Eli Friedman’s The Urbanization of People (Columbia University Press, 2022) provides unparalleled insight into Beijing’s migrant worker population through the study of a fundamental site in their and their families’ lives: the migrant elementary school. Friedman’s study takes a whole-person and intergenerational approach to the question of how China’s national policies and access to its capital city’s public services are designed to discriminate and exclude this dynamic population that the city simultaneously relies upon for its informal labour.
Friedman’s research involves interviews with almost 250 people, including migrant worker parents, migrant school teachers, school administrators, and members of civil society. His research was conducted from 2011 to 2018 and includes some comparative study of economic and social conditions for migrant workers and at migrant schools in other major cities in China.
The lingering question that Friedman’s research raises is how the interrelated economic and social challenges of the nation – economic inequality, dropping birth rate, unappealing and inadequate job prospects for young people, inadequate social security funds – could possibly be met when the policy implementation regarding China’s floating population of over 300 million migrant workers exacerbates these very issues.
Friedman describes the city’s changing policies regarding its migrant worker population as a “just-in-time” approach to labour resources. This apt use of the manufacturing metaphor hints at the effects of China’s declining manufacturing industry, which has pushed many migrant workers from more stable employment and into the service sector and precarious forms of employment. Just as scrap and by-products are discarded after their use has expired in the factory, so has the city designed policies to “discard” or at least discourage migrant workers from continuing to seek a better life in the city by excluding them and their families from essential public resources.
Schools are a site where the skills of future workers are forged, and they are a workplace for teachers and administrators. But in Friedman’s study, they are also a place that can tell us a great deal about how policies about allocation of resources have an effect on labour, from housing to urban development to social security. China’s Compulsory Education Law provides for nine years of schooling to all children, but this is not a reality for many. In The Urbanization of People, Friedman documents the hurdles migrant families face in obtaining access to education for their children.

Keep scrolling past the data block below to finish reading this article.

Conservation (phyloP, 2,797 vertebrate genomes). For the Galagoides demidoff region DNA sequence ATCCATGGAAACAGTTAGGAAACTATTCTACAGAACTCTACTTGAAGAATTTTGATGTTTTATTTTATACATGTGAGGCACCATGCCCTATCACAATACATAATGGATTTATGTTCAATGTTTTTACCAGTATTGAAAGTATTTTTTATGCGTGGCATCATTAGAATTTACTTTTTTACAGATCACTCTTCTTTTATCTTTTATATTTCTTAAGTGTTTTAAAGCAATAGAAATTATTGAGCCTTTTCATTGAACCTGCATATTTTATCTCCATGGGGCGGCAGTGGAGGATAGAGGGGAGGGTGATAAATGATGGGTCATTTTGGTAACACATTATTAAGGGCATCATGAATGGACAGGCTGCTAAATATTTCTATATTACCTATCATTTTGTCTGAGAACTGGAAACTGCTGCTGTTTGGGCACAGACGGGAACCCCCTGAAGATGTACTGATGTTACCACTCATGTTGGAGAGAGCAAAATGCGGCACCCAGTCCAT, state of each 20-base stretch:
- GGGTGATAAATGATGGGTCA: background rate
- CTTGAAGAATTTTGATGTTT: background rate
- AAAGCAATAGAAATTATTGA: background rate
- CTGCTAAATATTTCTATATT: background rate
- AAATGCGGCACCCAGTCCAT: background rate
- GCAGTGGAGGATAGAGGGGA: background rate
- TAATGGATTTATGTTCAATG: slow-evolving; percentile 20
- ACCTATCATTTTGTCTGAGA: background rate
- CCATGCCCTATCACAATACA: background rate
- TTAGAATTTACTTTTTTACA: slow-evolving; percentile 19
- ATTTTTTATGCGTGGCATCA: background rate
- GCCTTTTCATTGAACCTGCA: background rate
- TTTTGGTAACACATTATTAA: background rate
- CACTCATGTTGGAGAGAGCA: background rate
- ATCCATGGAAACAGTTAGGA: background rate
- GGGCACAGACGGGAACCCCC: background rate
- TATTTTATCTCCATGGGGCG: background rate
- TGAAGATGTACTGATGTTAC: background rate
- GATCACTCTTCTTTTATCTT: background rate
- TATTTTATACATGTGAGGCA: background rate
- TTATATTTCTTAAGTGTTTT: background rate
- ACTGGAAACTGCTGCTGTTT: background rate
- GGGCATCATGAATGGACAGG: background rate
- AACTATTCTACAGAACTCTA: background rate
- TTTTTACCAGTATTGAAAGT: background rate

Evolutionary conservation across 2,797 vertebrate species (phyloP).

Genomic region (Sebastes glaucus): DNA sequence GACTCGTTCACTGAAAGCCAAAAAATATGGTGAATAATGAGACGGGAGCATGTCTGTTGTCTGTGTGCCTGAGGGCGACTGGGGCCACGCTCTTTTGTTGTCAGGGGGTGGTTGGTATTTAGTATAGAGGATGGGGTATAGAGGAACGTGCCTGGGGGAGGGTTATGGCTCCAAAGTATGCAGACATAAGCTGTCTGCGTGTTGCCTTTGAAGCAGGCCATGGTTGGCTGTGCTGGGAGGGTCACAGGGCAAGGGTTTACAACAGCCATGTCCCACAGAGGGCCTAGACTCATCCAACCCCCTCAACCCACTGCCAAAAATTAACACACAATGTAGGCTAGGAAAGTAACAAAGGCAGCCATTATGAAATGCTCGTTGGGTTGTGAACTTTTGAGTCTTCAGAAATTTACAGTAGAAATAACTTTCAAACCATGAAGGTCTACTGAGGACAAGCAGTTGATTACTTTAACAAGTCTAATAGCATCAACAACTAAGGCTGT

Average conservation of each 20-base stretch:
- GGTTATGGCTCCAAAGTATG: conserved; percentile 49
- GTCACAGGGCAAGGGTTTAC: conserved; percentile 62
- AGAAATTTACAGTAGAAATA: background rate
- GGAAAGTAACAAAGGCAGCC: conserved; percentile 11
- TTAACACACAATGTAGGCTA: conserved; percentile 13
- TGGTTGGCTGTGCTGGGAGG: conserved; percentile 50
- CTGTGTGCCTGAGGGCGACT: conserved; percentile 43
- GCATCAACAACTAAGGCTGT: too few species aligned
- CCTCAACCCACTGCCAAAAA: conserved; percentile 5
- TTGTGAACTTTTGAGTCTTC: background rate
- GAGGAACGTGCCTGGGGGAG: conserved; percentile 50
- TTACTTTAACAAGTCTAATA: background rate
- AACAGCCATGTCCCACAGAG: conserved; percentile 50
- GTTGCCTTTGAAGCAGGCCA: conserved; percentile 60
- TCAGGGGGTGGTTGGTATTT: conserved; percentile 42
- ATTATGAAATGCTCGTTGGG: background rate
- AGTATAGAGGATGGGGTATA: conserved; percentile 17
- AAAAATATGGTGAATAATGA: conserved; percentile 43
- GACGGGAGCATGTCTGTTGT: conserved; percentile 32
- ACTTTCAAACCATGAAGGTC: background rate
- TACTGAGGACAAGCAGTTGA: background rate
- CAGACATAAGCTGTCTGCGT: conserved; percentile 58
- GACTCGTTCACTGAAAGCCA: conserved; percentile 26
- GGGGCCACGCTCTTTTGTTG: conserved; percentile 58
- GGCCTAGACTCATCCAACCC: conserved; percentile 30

As a result of China’s hukou system of household registration, in which public services are administered only in one’s place of registration, citizens who travel outside their place of hukou for work are excluded from the public services in the locality where they reside. (For more on this topic, see CLB’s explainer on Migrant Workers and Their Children, recently-updated in May 2022.) In effect, the state has created classes of citizens and restricted access to public services, including education, through the hukou system.
Migrant workers - rural hukou holders residing in urban areas - face the choice of leaving their children at home, where educational resources are low, or bringing their children into the cities with them, where access to public school is not guaranteed. Friedman interviewed a teacher surnamed Xu, who worked at a migrant school in Beijing. Xu described the typical migrant parent:
[They] rarely have regular jobs. Usually they’re doing some kind of business, like selling vegetables, running a breakfast stand, selling things in the morning market, or selling other things in market stalls. There are very few with 9-5 jobs.
One avenue for a migrant family’s children to attend public schools in the city is to obtain urban hukou. Some cities have established a points-based system that rewards owning a home, paying into social security funds, and other markers of stability and economic success that migrant workers have little access to in the first place.